Kłosowska, Anna. 2011. “Medieval Barbie Dolls: Femme Figures in Ascetic Collections” in The Lesbian Premodern ed. by Noreen Giffney, Michelle M. Sauer & Diane Watt. Palgrave, New York. ISBN 978-0-230-61676-9
A collection of papers addressing the question of what the place of premodern historical studies have in relation to the creation and critique of historical theories, and especially to the field of queer studies.
Kłosowska, Anna. 2011. “Medieval Barbie Dolls: Femme Figures in Ascetic Collections”
* * *
While some “queer readings” of medieval texts examine how God replaces a carnal beloved in courtly poetic forms, this article looks at an example of courtly images of women used to illustrate pious texts, and what the motivations and consequences of that might be. These manuscripts read as “queer” via the gaze of the women the texts are intended for [note: this is not speculation, we know who the original owners/patrons of the books were] and the use of female bodies of objects of desire and fantasy for a female viewer.
Like the Barbie doll, the images become private playthings for the viewer to engage with harmlessly. The “Lives of the Desert Fathers” (a collection of saints’ lives covering early ascetics) might be an unexpected text for plentiful illustrations of elegant women, even when the collection is expanded to include Desert Mothers. Here, the saints are not depicted as ascetics but as consumers and enjoyers of elegant culture. The women themselves are stylized to represent the ideal of beauty and sensuality of the day.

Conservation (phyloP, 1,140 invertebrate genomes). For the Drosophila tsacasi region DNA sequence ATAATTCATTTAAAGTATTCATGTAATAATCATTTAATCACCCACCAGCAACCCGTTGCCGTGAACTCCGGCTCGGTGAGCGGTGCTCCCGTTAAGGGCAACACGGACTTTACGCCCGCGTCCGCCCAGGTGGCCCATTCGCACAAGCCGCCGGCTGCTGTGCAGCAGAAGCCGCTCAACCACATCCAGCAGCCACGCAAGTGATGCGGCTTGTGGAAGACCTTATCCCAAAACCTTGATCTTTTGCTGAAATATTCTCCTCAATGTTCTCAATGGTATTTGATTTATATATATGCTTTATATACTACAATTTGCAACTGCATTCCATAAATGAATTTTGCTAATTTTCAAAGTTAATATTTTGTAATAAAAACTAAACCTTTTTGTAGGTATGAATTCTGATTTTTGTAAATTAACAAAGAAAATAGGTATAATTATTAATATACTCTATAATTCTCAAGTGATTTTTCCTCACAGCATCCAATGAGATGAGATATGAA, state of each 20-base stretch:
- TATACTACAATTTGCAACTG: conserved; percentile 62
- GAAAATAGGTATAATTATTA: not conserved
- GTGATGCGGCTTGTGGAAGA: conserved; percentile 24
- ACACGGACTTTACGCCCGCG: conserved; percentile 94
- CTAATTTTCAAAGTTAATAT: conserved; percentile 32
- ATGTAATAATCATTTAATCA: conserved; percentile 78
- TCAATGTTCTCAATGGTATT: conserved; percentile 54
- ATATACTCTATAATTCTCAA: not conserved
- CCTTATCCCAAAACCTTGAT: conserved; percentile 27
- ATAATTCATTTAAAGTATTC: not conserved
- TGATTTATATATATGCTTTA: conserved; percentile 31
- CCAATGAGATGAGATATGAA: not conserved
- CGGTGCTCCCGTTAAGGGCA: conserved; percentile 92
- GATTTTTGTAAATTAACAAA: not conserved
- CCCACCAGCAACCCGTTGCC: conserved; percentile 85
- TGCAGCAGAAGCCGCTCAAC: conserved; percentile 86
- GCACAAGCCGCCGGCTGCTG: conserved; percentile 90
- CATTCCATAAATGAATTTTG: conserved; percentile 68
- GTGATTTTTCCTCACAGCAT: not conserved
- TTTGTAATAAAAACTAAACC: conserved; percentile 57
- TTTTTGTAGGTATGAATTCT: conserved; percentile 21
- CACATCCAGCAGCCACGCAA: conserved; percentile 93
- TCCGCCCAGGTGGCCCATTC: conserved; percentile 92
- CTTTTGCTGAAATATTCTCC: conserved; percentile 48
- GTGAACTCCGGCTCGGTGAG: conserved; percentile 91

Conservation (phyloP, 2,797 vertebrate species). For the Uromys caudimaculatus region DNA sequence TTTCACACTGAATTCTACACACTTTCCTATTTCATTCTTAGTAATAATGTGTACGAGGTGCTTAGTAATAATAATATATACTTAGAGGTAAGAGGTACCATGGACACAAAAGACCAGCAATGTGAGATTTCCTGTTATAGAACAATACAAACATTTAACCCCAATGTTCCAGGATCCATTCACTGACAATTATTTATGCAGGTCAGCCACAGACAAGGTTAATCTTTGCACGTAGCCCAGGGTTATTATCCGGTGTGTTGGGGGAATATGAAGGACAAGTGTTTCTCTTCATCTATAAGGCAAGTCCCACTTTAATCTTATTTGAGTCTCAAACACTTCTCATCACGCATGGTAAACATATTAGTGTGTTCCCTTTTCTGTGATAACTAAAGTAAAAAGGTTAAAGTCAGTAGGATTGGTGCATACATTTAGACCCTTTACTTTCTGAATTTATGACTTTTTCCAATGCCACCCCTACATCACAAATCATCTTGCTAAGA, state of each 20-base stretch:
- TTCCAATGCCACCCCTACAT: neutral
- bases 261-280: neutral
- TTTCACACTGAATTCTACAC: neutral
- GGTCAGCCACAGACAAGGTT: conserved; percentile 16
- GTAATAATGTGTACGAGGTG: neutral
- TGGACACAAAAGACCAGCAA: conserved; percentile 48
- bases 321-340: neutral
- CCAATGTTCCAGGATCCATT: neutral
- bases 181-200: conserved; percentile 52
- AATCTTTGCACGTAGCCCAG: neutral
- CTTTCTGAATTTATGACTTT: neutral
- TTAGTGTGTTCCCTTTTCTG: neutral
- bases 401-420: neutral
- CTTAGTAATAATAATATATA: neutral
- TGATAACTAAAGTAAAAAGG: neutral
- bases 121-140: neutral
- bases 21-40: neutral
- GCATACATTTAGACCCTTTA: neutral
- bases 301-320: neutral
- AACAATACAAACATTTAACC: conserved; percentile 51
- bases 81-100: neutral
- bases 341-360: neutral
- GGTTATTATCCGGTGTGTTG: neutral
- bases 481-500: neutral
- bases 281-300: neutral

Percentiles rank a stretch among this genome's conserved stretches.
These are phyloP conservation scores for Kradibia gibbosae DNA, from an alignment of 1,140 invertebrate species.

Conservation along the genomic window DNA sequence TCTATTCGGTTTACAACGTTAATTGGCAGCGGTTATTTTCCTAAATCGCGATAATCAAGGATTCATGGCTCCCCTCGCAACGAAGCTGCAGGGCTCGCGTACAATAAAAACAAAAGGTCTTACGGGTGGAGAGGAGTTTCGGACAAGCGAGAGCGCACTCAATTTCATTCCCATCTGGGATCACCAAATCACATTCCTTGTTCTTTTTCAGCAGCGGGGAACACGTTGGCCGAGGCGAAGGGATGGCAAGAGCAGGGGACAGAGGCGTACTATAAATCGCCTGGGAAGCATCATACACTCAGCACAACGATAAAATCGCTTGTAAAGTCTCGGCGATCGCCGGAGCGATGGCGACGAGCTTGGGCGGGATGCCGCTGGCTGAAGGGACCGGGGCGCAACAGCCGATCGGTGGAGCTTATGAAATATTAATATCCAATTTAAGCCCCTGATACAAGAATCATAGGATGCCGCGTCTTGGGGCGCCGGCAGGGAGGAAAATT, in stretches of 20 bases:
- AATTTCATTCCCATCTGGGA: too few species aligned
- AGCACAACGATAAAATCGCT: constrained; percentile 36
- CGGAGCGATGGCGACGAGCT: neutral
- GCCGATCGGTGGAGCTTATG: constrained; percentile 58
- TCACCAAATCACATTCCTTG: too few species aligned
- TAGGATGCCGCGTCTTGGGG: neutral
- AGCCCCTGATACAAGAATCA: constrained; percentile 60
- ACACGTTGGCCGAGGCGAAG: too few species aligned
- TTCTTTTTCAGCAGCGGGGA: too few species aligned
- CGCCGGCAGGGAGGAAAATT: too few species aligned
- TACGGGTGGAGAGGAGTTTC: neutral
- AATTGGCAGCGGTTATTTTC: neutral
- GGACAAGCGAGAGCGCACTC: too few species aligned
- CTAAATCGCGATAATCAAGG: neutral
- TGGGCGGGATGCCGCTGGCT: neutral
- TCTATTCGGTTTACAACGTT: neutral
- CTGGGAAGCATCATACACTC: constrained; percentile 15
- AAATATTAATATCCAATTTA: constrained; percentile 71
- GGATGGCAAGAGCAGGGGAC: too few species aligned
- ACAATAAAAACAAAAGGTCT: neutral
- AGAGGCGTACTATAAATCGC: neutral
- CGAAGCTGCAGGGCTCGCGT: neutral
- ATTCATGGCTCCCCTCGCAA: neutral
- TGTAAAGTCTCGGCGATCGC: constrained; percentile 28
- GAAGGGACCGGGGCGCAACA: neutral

The article also considers manuscripts of various romances and a luxurious illustrated New Testament with commentary. The romances include Yde and Olive and the romance of the Comte d’Anjou. The illustrations create a world of women’s bonds that can be stronger than their presence in the text itself, with contexts ranging from homosocial to homoerotic.
This set of manuscripts were created in Burgundy and ended up in Turin, Italy via the ducal collections at Savoy. The article has a general description of the contents of the Lives, highlighting the presence and context of these female figures.
Regardless of the male-focused subject matter, the illustrations create a strong female presence and orientation for the books. There is a similar female presence in a manuscript of the Roman du Comte d’Anjou, with the scenes chosen for illustration skewing to those involving women.
The unique manuscript of Yde and Olive (from the Huon de Bordeaux cycle) includes an illustration of the central female couple in their marriage bed. The bed scene is the only illustration from this section of the longer Romance. The text also focuses on this marriage/bed scene, with extensive descriptions of the interaction between the women, including both verbal bonds (repeating the marriage vow) and physical interactions (kissing and hugging). The author makes a point that the text as the conclusion of the tale, which is typically interpreted as a divine sex-change, literally involves God giving Yde “all that a man has of his humanity (umanite)” which is more ambiguous regarding bodily consequences.
The author’s discussion of the illustrated Biblical commentary focuses on the sensual feel and appearance of the pages and the significant presence of noble women in the book’s provenance.